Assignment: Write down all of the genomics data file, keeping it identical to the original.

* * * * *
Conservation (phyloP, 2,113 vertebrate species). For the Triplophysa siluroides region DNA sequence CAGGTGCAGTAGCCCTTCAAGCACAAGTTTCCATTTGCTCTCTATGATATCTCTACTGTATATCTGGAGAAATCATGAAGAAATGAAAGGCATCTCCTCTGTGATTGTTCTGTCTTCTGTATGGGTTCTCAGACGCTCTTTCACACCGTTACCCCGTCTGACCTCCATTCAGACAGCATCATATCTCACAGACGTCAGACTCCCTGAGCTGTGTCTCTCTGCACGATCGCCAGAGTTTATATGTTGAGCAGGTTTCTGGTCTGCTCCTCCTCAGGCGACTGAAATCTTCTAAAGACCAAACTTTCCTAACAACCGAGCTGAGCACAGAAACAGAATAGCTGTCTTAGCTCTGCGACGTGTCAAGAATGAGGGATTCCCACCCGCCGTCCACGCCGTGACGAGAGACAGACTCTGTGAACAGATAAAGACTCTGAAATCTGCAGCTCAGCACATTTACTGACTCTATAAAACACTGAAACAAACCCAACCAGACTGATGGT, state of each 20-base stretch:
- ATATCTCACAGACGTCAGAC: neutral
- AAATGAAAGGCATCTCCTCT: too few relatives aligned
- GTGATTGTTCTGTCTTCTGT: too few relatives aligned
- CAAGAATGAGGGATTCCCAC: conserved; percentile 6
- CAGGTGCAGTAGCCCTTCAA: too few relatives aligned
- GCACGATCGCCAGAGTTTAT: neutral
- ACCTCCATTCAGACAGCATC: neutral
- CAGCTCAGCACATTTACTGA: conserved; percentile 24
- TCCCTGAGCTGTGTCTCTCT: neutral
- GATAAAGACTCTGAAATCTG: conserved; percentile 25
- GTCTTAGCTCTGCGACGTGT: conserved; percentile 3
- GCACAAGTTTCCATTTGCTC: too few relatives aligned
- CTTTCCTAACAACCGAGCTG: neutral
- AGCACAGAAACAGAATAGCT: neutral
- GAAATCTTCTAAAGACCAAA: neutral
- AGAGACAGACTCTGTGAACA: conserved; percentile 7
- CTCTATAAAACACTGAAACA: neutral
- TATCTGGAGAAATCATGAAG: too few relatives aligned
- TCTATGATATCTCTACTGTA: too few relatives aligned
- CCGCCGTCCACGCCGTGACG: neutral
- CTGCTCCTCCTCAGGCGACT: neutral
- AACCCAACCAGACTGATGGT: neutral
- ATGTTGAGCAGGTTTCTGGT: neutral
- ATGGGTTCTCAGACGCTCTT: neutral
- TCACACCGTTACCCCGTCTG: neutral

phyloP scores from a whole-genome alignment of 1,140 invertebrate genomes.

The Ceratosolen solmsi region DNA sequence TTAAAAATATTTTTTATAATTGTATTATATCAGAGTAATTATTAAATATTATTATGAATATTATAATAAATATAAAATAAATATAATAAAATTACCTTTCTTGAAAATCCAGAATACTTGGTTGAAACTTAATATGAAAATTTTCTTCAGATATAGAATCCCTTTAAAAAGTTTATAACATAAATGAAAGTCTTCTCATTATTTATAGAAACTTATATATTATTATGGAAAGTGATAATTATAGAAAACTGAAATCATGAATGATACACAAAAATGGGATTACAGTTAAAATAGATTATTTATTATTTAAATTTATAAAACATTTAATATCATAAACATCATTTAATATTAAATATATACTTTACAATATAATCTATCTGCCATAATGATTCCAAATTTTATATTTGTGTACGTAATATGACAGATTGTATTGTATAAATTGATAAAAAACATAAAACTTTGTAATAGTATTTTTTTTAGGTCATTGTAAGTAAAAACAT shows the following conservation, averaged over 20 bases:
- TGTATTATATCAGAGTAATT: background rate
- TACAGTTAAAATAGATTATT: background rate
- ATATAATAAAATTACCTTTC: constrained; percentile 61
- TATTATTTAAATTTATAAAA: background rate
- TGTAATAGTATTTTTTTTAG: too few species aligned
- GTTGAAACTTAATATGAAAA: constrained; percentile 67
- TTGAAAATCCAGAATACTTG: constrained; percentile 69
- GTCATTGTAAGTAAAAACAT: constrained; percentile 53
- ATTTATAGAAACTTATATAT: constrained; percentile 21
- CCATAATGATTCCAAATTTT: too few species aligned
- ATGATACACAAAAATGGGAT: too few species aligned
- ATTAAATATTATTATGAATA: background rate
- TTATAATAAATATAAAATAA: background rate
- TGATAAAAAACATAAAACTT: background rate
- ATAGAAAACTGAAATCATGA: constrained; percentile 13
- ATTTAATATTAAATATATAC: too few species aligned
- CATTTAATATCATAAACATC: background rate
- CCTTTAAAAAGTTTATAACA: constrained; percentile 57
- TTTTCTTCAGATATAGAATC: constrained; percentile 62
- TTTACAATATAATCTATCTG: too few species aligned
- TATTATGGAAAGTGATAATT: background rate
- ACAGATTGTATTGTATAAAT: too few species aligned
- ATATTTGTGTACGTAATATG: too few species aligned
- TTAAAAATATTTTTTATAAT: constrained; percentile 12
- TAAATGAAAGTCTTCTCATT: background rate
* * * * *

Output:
Conservation (phyloP, 2,113 vertebrate species). For the Triplophysa siluroides region DNA sequence CAGGTGCAGTAGCCCTTCAAGCACAAGTTTCCATTTGCTCTCTATGATATCTCTACTGTATATCTGGAGAAATCATGAAGAAATGAAAGGCATCTCCTCTGTGATTGTTCTGTCTTCTGTATGGGTTCTCAGACGCTCTTTCACACCGTTACCCCGTCTGACCTCCATTCAGACAGCATCATATCTCACAGACGTCAGACTCCCTGAGCTGTGTCTCTCTGCACGATCGCCAGAGTTTATATGTTGAGCAGGTTTCTGGTCTGCTCCTCCTCAGGCGACTGAAATCTTCTAAAGACCAAACTTTCCTAACAACCGAGCTGAGCACAGAAACAGAATAGCTGTCTTAGCTCTGCGACGTGTCAAGAATGAGGGATTCCCACCCGCCGTCCACGCCGTGACGAGAGACAGACTCTGTGAACAGATAAAGACTCTGAAATCTGCAGCTCAGCACATTTACTGACTCTATAAAACACTGAAACAAACCCAACCAGACTGATGGT, state of each 20-base stretch:
- ATATCTCACAGACGTCAGAC: neutral
- AAATGAAAGGCATCTCCTCT: too few relatives aligned
- GTGATTGTTCTGTCTTCTGT: too few relatives aligned
- CAAGAATGAGGGATTCCCAC: conserved; percentile 6
- CAGGTGCAGTAGCCCTTCAA: too few relatives aligned
- GCACGATCGCCAGAGTTTAT: neutral
- ACCTCCATTCAGACAGCATC: neutral
- CAGCTCAGCACATTTACTGA: conserved; percentile 24
- TCCCTGAGCTGTGTCTCTCT: neutral
- GATAAAGACTCTGAAATCTG: conserved; percentile 25
- GTCTTAGCTCTGCGACGTGT: conserved; percentile 3
- GCACAAGTTTCCATTTGCTC: too few relatives aligned
- CTTTCCTAACAACCGAGCTG: neutral
- AGCACAGAAACAGAATAGCT: neutral
- GAAATCTTCTAAAGACCAAA: neutral
- AGAGACAGACTCTGTGAACA: conserved; percentile 7
- CTCTATAAAACACTGAAACA: neutral
- TATCTGGAGAAATCATGAAG: too few relatives aligned
- TCTATGATATCTCTACTGTA: too few relatives aligned
- CCGCCGTCCACGCCGTGACG: neutral
- CTGCTCCTCCTCAGGCGACT: neutral
- AACCCAACCAGACTGATGGT: neutral
- ATGTTGAGCAGGTTTCTGGT: neutral
- ATGGGTTCTCAGACGCTCTT: neutral
- TCACACCGTTACCCCGTCTG: neutral

phyloP scores from a whole-genome alignment of 1,140 invertebrate genomes.

The Ceratosolen solmsi region DNA sequence TTAAAAATATTTTTTATAATTGTATTATATCAGAGTAATTATTAAATATTATTATGAATATTATAATAAATATAAAATAAATATAATAAAATTACCTTTCTTGAAAATCCAGAATACTTGGTTGAAACTTAATATGAAAATTTTCTTCAGATATAGAATCCCTTTAAAAAGTTTATAACATAAATGAAAGTCTTCTCATTATTTATAGAAACTTATATATTATTATGGAAAGTGATAATTATAGAAAACTGAAATCATGAATGATACACAAAAATGGGATTACAGTTAAAATAGATTATTTATTATTTAAATTTATAAAACATTTAATATCATAAACATCATTTAATATTAAATATATACTTTACAATATAATCTATCTGCCATAATGATTCCAAATTTTATATTTGTGTACGTAATATGACAGATTGTATTGTATAAATTGATAAAAAACATAAAACTTTGTAATAGTATTTTTTTTAGGTCATTGTAAGTAAAAACAT shows the following conservation, averaged over 20 bases:
- TGTATTATATCAGAGTAATT: background rate
- TACAGTTAAAATAGATTATT: background rate
- ATATAATAAAATTACCTTTC: constrained; percentile 61
- TATTATTTAAATTTATAAAA: background rate
- TGTAATAGTATTTTTTTTAG: too few species aligned
- GTTGAAACTTAATATGAAAA: constrained; percentile 67
- TTGAAAATCCAGAATACTTG: constrained; percentile 69
- GTCATTGTAAGTAAAAACAT: constrained; percentile 53
- ATTTATAGAAACTTATATAT: constrained; percentile 21
- CCATAATGATTCCAAATTTT: too few species aligned
- ATGATACACAAAAATGGGAT: too few species aligned
- ATTAAATATTATTATGAATA: background rate
- TTATAATAAATATAAAATAA: background rate
- TGATAAAAAACATAAAACTT: background rate
- ATAGAAAACTGAAATCATGA: constrained; percentile 13
- ATTTAATATTAAATATATAC: too few species aligned
- CATTTAATATCATAAACATC: background rate
- CCTTTAAAAAGTTTATAACA: constrained; percentile 57
- TTTTCTTCAGATATAGAATC: constrained; percentile 62
- TTTACAATATAATCTATCTG: too few species aligned
- TATTATGGAAAGTGATAATT: background rate
- ACAGATTGTATTGTATAAAT: too few species aligned
- ATATTTGTGTACGTAATATG: too few species aligned
- TTAAAAATATTTTTTATAAT: constrained; percentile 12
- TAAATGAAAGTCTTCTCATT: background rate